Remembering the Battle of Lewisham

In this section


How should we remember the protests and civil disturbances that have become known as the Battle of Lewisham?

Crowds gather at Clifton Rise on 13 August 1977. Photo: Chris Schwarz

In August 2017, to mark the 40th anniversary of the Battle of Lewisham, Goldsmiths organised a range of activities to open a dialogue with local community about how the events of 1977 should be remembered.

A series of public consultations and workshops led to the development of a new public artwork which was installed on Lewisham Way in October 2019.

On 13 August 1977, the far-right National Front (NF) attempted to march from New Cross to Lewisham town centre, leading to violent clashes with counter demonstrators and the police. The Battle of Lewisham, as it became known, marked the first time a national NF march was prevented from reaching its destination, and also saw the first deployment of riot shields by police on the UK mainland.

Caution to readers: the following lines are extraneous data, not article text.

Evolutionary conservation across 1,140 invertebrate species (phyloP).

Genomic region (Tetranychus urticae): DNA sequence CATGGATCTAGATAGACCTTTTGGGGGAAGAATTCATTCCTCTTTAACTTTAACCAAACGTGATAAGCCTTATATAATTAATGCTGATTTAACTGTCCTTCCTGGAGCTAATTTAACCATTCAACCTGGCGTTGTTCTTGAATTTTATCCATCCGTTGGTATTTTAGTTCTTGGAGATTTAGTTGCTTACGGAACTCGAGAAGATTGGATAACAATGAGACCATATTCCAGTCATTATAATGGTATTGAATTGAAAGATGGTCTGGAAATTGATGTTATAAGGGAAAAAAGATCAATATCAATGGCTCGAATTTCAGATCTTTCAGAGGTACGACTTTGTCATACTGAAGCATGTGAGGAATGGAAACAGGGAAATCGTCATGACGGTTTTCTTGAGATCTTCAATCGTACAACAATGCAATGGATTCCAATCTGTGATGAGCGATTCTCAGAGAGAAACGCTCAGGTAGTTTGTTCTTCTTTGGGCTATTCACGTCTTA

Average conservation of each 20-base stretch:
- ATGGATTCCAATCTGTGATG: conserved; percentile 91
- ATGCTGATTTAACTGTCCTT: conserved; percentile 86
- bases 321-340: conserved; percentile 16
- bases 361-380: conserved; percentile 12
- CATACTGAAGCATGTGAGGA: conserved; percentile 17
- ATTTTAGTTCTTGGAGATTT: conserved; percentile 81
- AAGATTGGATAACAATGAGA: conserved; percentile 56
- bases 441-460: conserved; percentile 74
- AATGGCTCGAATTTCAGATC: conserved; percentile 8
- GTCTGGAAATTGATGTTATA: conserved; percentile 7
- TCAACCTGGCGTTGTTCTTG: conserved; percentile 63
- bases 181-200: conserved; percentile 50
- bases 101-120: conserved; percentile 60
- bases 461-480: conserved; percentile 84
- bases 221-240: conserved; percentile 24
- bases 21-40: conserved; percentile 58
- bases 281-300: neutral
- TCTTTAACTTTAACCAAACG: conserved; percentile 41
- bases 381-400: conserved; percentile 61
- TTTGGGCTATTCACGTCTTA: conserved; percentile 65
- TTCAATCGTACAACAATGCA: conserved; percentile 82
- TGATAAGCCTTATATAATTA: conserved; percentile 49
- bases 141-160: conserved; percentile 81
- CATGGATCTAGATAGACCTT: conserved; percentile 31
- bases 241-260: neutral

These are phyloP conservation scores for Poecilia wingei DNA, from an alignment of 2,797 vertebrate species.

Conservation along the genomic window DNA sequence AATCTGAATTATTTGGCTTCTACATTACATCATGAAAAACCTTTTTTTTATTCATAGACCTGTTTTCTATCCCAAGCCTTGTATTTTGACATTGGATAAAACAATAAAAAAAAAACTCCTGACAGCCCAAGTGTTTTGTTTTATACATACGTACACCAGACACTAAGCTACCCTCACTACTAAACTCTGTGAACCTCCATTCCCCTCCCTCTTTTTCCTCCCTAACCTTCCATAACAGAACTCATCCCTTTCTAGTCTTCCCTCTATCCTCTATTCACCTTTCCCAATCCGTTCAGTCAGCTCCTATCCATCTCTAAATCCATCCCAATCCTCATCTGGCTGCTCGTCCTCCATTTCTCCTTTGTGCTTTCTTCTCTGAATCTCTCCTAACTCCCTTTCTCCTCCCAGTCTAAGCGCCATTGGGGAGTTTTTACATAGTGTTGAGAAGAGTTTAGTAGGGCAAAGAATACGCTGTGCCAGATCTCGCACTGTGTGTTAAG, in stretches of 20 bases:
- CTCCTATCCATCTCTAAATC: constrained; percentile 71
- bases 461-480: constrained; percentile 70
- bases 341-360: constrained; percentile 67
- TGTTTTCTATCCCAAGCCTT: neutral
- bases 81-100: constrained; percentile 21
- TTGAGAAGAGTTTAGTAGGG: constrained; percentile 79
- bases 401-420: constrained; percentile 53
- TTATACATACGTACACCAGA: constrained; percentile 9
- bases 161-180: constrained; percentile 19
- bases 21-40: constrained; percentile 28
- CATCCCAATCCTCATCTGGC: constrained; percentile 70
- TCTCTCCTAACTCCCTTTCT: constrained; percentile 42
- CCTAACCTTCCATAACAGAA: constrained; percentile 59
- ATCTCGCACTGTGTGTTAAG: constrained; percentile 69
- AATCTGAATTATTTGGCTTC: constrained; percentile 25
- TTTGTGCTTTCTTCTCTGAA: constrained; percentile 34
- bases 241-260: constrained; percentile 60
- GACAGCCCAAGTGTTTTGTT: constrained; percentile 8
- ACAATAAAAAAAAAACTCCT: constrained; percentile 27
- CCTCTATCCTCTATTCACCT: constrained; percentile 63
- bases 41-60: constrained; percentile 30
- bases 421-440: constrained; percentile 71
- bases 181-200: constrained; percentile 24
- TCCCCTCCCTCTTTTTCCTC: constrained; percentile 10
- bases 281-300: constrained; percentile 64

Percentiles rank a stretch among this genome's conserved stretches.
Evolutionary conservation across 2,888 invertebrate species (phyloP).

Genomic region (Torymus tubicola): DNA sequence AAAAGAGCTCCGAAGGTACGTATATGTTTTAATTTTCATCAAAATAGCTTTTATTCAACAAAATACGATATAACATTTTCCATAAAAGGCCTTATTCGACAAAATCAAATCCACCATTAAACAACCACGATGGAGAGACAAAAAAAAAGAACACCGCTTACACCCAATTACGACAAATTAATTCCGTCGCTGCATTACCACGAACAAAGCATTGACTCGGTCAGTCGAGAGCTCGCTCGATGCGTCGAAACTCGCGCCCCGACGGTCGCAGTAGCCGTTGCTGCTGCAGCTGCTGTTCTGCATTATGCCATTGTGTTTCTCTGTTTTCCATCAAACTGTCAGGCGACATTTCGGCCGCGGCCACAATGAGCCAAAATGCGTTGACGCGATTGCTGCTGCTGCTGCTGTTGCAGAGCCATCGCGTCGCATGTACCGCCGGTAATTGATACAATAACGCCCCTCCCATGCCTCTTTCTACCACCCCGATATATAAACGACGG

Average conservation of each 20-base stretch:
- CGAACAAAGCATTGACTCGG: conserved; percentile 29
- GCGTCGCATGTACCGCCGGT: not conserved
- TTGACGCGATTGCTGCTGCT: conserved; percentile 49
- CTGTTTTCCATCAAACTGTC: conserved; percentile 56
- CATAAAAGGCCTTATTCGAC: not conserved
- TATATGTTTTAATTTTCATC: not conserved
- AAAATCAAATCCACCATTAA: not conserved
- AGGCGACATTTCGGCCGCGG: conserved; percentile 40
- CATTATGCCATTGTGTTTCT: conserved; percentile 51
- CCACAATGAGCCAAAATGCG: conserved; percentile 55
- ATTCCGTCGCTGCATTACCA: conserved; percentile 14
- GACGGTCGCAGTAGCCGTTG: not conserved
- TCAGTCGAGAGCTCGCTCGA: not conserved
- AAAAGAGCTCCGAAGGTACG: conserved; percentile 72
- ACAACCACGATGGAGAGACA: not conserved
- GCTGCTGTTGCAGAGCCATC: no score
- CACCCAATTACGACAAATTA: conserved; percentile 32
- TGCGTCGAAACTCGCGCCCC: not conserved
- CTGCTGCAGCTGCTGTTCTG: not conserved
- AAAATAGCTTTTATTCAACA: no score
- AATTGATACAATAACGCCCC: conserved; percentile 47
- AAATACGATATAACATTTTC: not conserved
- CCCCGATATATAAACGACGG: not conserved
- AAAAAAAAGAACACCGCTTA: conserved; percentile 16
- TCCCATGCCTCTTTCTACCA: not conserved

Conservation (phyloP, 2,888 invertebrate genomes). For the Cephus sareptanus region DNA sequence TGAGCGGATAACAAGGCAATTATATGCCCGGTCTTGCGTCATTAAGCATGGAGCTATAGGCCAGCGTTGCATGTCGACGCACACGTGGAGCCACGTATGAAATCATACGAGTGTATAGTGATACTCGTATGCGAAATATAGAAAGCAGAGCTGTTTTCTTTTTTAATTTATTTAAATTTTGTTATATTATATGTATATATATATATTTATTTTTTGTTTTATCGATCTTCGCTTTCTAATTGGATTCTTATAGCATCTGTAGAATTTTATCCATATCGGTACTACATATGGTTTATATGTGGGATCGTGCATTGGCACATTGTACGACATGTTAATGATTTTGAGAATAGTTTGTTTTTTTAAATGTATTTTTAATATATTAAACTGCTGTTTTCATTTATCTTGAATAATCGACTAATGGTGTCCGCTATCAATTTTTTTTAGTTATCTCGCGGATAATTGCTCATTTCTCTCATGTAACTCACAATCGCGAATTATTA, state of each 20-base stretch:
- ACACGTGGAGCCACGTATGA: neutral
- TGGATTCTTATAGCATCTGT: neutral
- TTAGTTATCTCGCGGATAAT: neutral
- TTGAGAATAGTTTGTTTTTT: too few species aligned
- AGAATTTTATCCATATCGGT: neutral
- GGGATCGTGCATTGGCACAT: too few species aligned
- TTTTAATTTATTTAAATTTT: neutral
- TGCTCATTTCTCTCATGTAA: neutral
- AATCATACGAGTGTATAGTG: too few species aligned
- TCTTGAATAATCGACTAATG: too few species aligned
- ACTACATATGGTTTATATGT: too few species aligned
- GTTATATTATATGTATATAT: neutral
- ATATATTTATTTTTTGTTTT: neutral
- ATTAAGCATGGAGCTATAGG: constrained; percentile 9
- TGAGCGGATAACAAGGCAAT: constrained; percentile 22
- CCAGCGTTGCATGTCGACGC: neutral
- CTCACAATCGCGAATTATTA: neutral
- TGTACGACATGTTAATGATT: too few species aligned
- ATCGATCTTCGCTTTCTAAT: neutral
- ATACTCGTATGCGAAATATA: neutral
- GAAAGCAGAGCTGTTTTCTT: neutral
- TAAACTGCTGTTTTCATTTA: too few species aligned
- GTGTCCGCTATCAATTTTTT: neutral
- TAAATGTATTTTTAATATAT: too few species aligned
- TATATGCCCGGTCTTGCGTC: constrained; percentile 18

Forty years on, Lewisham remains a vibrant, diverse and multicultural community. It is not without its problems, but the pervasive, explicit and toxic racism and fascism that fuelled support for organisations like the National Front has, by and large, been relegated to the dustbin of history.

The Battle of Lewisham serves as potent reminder of how easily such ideas can take hold. With reports of a 40-50% increase in hate crimes in Britain following the EU referendum, 2017 became a particularly relevant time to commemorate and remember how people, throughout London’s history, have come together to stand firm and united against racism and fascism.